As the old saying goes, ‘if you can't beat ‘em, give up and focus on doing the things you do well and don't worry about the biggest market segments in the country.'
Ok, that may not be quite how it goes, but it's what Ford Australia is doing. The brand announced this week that it is effectively giving up on the biggest sectors of the market, small and mid-size SUVs, in order to put all of its efforts behind its commercial vehicle-based models.
It confirmed that it will drop the petrol-powered Puma model by mid-2024 and instead only offer the upcoming all-electric version of the small SUV. This follows its previous announcement that it would drop the Escape, as well as the Fiesta and Focus small cars prior to that.
This will leave the brand's sales hopes pinned on the Ranger, which was Australia's best-selling vehicle in 2023, as well as its SUV spin-off, the Everest and its other commercial vehicles, the Transit Custom, Transit and F-150. The incoming new Mustang will be the brand's only petrol-powered ‘passenger car' by the end of 2024, and the newly-announced Tourneo, a people-mover version of the Transit Custom delivery van, will also join the range.
Ford hasn't given up on SUVs completely though (Everest aside), with the electric Puma joining the Mustang Mach-E. But with non-Tesla EV sales still quite modest it would be unrealistic to think either of these models would be high-volume sellers for Ford Australia.
Even so, the decision to abandon both the small and mid-size SUV segments, which accounted for more than 440,000 sales and 36 per cent of the total car market in 2023, is a major shift for what was once one of Australia's most popular and diverse car companies.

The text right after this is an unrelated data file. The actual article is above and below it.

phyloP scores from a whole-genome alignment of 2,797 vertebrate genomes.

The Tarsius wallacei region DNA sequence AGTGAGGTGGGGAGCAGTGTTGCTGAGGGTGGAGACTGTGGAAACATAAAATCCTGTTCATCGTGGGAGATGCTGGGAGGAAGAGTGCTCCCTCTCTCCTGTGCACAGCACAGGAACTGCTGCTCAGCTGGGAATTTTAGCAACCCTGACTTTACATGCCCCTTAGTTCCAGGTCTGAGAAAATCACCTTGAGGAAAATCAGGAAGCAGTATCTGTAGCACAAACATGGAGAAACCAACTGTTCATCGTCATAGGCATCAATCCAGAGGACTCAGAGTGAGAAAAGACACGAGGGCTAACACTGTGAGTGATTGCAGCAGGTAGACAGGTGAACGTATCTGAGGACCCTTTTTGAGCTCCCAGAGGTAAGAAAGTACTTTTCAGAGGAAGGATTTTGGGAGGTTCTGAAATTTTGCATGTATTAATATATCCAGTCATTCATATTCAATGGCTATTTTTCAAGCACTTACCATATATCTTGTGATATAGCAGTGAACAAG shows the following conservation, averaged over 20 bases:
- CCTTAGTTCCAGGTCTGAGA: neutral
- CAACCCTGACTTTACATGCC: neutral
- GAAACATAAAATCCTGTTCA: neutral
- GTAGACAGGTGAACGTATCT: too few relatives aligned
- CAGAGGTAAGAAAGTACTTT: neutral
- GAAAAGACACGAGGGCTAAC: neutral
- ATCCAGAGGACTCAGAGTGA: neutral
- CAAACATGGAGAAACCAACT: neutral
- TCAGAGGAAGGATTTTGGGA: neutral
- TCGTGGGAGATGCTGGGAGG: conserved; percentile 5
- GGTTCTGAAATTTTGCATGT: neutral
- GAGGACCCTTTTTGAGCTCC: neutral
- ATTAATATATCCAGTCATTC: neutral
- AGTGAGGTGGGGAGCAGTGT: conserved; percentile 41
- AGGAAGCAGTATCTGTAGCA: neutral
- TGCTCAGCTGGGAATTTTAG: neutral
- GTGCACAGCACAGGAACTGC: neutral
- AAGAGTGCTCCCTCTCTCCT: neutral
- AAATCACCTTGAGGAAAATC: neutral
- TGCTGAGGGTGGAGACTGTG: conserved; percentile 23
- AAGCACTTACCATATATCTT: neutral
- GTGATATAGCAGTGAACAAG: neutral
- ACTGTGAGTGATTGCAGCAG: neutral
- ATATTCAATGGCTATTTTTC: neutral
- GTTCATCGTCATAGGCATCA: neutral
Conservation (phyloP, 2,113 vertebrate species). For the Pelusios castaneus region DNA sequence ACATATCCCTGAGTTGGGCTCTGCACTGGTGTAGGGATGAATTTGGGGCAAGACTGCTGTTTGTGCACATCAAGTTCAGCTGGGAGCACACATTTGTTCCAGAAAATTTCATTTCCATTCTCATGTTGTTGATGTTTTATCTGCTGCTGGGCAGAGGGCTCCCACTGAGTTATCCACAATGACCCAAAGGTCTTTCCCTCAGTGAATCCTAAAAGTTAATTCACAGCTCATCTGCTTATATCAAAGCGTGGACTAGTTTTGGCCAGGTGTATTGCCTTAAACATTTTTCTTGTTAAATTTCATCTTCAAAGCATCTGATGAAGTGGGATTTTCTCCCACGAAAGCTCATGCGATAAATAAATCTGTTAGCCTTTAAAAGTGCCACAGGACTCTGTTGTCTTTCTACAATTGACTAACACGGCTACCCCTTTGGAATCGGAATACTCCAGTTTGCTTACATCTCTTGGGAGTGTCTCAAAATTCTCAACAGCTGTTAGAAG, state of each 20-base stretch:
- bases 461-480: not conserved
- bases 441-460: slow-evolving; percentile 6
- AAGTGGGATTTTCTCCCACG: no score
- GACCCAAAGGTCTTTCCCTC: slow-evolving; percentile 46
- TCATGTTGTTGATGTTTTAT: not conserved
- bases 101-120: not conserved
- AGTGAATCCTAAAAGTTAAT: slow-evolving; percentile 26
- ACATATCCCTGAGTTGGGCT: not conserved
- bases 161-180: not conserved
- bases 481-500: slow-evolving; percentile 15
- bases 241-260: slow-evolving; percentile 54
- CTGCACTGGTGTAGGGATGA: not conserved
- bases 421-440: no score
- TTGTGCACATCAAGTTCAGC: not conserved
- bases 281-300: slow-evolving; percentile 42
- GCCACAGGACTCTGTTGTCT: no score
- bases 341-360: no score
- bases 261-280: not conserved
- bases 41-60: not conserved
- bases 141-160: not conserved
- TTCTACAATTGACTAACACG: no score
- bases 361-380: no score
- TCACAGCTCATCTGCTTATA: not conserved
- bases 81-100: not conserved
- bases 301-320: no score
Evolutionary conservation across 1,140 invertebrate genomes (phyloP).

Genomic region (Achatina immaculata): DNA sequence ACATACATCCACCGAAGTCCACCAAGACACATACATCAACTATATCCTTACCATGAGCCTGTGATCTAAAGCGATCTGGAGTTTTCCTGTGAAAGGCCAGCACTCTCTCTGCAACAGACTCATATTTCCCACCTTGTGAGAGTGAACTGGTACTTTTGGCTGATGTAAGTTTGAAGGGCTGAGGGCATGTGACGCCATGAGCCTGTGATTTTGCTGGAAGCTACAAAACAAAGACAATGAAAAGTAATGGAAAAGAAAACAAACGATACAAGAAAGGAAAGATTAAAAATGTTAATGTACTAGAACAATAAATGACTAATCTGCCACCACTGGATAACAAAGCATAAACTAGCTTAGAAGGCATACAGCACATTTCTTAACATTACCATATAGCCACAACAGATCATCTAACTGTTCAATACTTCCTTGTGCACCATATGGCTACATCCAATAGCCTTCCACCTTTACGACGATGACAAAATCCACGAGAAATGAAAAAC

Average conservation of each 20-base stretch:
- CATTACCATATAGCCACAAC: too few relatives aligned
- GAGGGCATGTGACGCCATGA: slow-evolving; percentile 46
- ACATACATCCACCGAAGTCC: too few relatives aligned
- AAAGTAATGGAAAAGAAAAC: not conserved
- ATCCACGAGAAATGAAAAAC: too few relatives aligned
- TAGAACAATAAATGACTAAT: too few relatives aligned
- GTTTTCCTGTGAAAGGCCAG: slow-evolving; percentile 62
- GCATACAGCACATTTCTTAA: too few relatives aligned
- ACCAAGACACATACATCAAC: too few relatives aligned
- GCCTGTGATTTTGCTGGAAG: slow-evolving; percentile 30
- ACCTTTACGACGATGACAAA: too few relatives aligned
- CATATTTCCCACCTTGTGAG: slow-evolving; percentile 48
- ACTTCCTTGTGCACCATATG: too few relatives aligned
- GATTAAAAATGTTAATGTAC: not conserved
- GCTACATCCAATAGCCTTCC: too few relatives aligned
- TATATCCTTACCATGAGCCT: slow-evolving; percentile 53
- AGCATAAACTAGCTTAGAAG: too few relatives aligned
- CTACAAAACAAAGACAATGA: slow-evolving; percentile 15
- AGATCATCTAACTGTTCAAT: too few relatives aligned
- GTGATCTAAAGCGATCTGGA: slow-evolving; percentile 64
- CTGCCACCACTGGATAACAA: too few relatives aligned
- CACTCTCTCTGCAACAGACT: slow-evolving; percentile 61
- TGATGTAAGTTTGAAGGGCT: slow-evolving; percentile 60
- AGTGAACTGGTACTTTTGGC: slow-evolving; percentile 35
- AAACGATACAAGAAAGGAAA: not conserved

“We don't make these decisions lightly,” a Ford spokesperson told Torquecafe. “We go through a rigorous process and weigh up many factors when we look at future opportunities, and ultimately we need to make commercial decisions about where we focus our resources.”
Ford Australia president, Andrew Birkic admitted in Ford's public statement confirming the end of the petrol Puma, that the company acknowledges its strength is in its commercial vehicles and their spin-offs.
“Our focus is on vehicles and in segments where we can really meet the unique needs of Australian customers,” Birkic said. “We see particular opportunities in commercial vehicles – from Transit to E-Transit, Transit Custom to E-Transit Custom, alongside Ranger.”
No timing for the new Puma Gen-E has been confirmed, but the latest generation Mustang is due in Australia in the coming months, to rejuvenate the Ford Performance range, alongside the Ranger Raptor.